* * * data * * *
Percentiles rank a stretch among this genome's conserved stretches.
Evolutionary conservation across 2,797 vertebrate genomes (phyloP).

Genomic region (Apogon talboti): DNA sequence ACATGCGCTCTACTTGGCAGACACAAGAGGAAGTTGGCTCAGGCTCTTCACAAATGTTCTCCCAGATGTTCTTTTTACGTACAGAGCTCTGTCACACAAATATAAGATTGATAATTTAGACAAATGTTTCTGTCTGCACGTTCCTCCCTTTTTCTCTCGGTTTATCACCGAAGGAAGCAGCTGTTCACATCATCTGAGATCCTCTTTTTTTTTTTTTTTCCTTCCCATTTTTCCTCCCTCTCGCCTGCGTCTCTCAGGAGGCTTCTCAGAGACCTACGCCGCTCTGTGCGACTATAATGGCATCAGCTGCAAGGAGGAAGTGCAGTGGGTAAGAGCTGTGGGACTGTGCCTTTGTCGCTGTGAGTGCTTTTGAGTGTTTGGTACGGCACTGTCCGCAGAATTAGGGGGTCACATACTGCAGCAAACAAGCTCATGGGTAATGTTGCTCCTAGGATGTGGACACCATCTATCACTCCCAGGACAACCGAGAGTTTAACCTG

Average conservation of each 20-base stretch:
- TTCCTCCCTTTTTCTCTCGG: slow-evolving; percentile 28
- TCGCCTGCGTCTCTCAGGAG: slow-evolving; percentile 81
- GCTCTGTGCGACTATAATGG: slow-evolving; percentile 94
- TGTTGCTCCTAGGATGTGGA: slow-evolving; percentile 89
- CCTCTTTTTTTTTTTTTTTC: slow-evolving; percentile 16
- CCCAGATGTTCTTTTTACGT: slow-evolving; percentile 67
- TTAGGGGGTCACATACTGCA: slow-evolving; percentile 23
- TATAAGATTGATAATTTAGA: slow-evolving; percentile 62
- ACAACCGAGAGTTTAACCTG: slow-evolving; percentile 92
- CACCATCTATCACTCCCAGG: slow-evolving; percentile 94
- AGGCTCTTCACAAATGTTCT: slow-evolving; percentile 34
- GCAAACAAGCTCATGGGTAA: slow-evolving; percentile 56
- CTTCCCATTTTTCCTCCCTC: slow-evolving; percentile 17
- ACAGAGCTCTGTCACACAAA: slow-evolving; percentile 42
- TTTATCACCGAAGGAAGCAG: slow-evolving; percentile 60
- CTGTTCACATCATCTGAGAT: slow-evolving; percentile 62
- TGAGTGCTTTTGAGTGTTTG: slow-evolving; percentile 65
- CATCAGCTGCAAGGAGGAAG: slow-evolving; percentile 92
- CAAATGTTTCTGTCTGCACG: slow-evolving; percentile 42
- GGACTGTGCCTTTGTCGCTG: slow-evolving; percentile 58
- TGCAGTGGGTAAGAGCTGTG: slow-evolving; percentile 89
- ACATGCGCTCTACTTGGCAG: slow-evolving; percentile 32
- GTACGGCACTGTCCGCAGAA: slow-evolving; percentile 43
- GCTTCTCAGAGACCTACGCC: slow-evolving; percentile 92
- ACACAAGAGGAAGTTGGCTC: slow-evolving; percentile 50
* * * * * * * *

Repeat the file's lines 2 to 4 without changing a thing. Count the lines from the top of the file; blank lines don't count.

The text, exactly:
Evolutionary conservation across 2,797 vertebrate genomes (phyloP).

Genomic region (Apogon talboti): DNA sequence ACATGCGCTCTACTTGGCAGACACAAGAGGAAGTTGGCTCAGGCTCTTCACAAATGTTCTCCCAGATGTTCTTTTTACGTACAGAGCTCTGTCACACAAATATAAGATTGATAATTTAGACAAATGTTTCTGTCTGCACGTTCCTCCCTTTTTCTCTCGGTTTATCACCGAAGGAAGCAGCTGTTCACATCATCTGAGATCCTCTTTTTTTTTTTTTTTCCTTCCCATTTTTCCTCCCTCTCGCCTGCGTCTCTCAGGAGGCTTCTCAGAGACCTACGCCGCTCTGTGCGACTATAATGGCATCAGCTGCAAGGAGGAAGTGCAGTGGGTAAGAGCTGTGGGACTGTGCCTTTGTCGCTGTGAGTGCTTTTGAGTGTTTGGTACGGCACTGTCCGCAGAATTAGGGGGTCACATACTGCAGCAAACAAGCTCATGGGTAATGTTGCTCCTAGGATGTGGACACCATCTATCACTCCCAGGACAACCGAGAGTTTAACCTG

Average conservation of each 20-base stretch: